Europe’s struggle with migrants has led to an increase in funding for border control to authoritarian regimes such as Chad, Niger, Belarus, Libya and Sudan. EURACTIV.fr reports.
A report by the Transnational Institute (TNI) and Stop Wapenhandel, a Dutch campaign against arms trading, points to the EU’s increasingly frequent collaboration with authoritarian regimes since 2005, and its acceleration in 2015 with the start of the migrant crisis.
The EU injects millions of euros through various programmes including the Emergency Trust Fund for Africa, into a series of projects aimed at preventing immigration to Europe. Hence the report’s title, “Expanding the Fortress“.
According to the report, 17 of the 35 countries that the EU prioritises for border externalisation have an authoritarian government.
“This report reveals a policy of EU interaction with its neighbouring region that has become single-mindedly obsessed with migration control […] reinforcing military and security forces in the region, is likely to exacerbate repression and stoke the conflicts that will lead to more people being forced from their homes,” stated Mark Akkerman, researcher and author of the report.
“It’s time to change course. Rather than externalising borders and walls, we should be externalising real solidarity and respect for human rights,” he said.
Tighter controls on the EU’s external border have forced migrants to take increasingly dangerous routes. According to the report, one out of every 57 migrants crossing the Mediterranean died in 2017 compared to one in 267 migrants in 2015. This is because migrants took the longer and more dangerous Central Mediterranean route in 2017, rather than the main route from Turkey to Greece.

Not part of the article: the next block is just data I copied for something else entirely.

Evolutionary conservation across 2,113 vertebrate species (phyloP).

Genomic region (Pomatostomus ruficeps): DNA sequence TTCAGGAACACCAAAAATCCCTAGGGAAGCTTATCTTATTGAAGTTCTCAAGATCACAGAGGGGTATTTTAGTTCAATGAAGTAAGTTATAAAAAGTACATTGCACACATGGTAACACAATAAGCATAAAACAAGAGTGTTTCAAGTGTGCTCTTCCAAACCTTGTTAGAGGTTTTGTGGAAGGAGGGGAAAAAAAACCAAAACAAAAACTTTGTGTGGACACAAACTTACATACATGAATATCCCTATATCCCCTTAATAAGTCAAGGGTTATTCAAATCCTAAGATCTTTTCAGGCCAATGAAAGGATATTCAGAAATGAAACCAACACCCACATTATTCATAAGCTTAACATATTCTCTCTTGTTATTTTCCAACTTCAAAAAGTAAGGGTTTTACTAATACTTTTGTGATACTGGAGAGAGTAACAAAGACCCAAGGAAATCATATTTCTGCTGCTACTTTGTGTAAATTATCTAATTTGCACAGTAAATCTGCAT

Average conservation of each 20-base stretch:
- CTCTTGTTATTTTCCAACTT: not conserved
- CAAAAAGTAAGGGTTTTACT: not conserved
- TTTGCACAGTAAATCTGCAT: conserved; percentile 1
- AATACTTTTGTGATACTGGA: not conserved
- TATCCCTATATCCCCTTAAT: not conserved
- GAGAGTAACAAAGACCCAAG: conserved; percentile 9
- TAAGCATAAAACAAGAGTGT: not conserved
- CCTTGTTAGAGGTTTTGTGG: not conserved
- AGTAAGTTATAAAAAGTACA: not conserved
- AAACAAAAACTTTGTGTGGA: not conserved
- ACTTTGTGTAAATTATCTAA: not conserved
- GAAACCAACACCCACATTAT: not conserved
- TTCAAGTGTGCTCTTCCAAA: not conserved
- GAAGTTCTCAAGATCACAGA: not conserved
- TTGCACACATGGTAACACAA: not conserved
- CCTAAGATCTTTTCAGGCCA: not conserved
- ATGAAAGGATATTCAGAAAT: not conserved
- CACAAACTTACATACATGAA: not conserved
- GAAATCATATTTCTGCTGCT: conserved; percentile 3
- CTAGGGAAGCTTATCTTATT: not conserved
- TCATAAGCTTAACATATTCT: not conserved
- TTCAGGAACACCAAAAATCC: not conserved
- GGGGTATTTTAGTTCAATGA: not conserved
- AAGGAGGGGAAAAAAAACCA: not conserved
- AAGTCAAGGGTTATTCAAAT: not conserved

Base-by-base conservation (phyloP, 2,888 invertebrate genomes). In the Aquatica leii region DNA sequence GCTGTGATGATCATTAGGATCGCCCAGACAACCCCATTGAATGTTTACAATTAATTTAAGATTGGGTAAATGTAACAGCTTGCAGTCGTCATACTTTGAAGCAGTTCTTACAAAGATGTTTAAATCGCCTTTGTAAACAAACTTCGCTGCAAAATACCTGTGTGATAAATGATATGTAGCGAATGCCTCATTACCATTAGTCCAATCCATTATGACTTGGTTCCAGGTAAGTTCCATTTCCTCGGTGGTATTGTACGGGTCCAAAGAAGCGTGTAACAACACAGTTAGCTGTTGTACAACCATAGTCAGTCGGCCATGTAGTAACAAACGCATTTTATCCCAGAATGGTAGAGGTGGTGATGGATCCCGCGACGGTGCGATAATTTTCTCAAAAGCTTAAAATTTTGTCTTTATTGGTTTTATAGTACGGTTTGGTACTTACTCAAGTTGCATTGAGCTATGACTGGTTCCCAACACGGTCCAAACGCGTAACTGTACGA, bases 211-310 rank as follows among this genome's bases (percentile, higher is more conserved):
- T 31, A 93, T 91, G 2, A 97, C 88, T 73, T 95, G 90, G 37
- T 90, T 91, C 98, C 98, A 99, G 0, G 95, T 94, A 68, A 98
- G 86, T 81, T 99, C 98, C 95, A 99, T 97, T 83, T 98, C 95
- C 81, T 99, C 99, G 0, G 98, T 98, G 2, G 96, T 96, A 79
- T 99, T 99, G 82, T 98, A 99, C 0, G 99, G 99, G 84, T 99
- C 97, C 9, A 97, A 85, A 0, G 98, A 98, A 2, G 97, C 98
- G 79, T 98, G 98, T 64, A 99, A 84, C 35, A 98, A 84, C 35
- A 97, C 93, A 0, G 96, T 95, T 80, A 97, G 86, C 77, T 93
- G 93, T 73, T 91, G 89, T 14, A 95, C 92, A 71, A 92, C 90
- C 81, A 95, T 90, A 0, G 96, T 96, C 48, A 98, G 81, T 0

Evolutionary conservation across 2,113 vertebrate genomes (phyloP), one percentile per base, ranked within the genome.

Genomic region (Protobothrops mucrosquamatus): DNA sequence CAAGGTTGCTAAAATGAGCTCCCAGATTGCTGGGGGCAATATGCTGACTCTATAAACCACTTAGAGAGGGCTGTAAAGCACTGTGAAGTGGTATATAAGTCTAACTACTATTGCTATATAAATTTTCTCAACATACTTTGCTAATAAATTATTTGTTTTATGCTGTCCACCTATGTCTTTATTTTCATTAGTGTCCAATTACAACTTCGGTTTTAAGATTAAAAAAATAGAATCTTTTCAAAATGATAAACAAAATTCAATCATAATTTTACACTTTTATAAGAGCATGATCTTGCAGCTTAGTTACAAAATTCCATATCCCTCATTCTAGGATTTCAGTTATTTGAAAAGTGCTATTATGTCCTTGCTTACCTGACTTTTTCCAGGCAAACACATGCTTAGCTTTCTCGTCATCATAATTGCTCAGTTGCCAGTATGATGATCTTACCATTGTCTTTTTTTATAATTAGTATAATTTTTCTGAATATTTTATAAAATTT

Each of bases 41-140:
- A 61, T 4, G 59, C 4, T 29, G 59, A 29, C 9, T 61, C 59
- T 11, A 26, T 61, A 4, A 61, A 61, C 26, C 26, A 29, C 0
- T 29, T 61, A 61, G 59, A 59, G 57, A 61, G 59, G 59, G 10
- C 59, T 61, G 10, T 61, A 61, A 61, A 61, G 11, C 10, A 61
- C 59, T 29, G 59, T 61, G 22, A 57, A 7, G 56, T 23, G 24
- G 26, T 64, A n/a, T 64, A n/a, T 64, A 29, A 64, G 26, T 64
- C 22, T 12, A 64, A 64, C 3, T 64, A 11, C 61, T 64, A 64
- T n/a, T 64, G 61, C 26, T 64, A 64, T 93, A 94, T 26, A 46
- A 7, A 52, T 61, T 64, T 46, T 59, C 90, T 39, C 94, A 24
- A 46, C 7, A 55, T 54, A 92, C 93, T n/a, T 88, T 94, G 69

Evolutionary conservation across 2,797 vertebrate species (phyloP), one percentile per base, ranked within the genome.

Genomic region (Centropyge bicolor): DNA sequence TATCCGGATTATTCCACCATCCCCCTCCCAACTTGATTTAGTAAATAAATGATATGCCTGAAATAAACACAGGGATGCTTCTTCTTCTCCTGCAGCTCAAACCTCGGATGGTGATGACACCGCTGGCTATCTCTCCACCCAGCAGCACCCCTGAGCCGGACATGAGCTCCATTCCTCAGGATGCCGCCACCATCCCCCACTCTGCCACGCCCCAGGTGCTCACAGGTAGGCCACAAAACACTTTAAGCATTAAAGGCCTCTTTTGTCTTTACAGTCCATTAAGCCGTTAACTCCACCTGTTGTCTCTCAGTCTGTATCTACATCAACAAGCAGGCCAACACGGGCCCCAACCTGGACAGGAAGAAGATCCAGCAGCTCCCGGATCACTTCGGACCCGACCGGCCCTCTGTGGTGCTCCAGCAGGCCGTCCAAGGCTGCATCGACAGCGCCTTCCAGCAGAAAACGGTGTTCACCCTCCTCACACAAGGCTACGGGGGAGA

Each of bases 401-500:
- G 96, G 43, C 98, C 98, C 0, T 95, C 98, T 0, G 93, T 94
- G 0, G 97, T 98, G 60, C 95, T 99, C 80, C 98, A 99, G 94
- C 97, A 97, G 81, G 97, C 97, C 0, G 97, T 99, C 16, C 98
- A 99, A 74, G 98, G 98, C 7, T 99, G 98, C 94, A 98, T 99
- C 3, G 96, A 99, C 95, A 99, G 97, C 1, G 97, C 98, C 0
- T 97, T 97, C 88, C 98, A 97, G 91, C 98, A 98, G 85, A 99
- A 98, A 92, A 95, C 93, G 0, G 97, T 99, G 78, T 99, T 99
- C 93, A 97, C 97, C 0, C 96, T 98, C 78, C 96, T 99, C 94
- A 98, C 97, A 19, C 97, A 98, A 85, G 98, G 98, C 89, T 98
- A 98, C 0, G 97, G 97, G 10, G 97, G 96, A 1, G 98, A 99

European firms benefit the most
The report also highlights that increased spending on border security has largely benefitted European firms, like the French companies Thales and Gemalto.
Working in association with other countries to tackle migration involves many areas of cooperation which European security firms can deliver. These firms provide training of security forces and border patrols, developments of extensive biometric systems and surveillance and monitoring equipment.
According to the report, Germany and Italy “fund their own arms firms [Germany – Hensoldt, Airbus and Rheinmetall, Italy – Leonardo and Intermarine] to underpin border security work in a number of MENA countries”.
The conclusions put forward by the report will be confirmed when the next EU budget is agreed. The Commission presented a proposal for its new multi-annual financial framework for 2021-2027 on 2 May. It foresees a total of €123 billion investment in external action, a 26% increase compared to the previous budget.
This funding increase proposed by Brussels – made in a context of budgetary constraints linked to the departure of the UK as a contributor to the EU budget – is mainly aimed at tackling migration issues.
The Commission wants to create a single financial instrument for all of its external action by integrating 12 existing external financing instruments. Some NGOs believe the single instrument could make migration issues prevail over development cooperation objectives.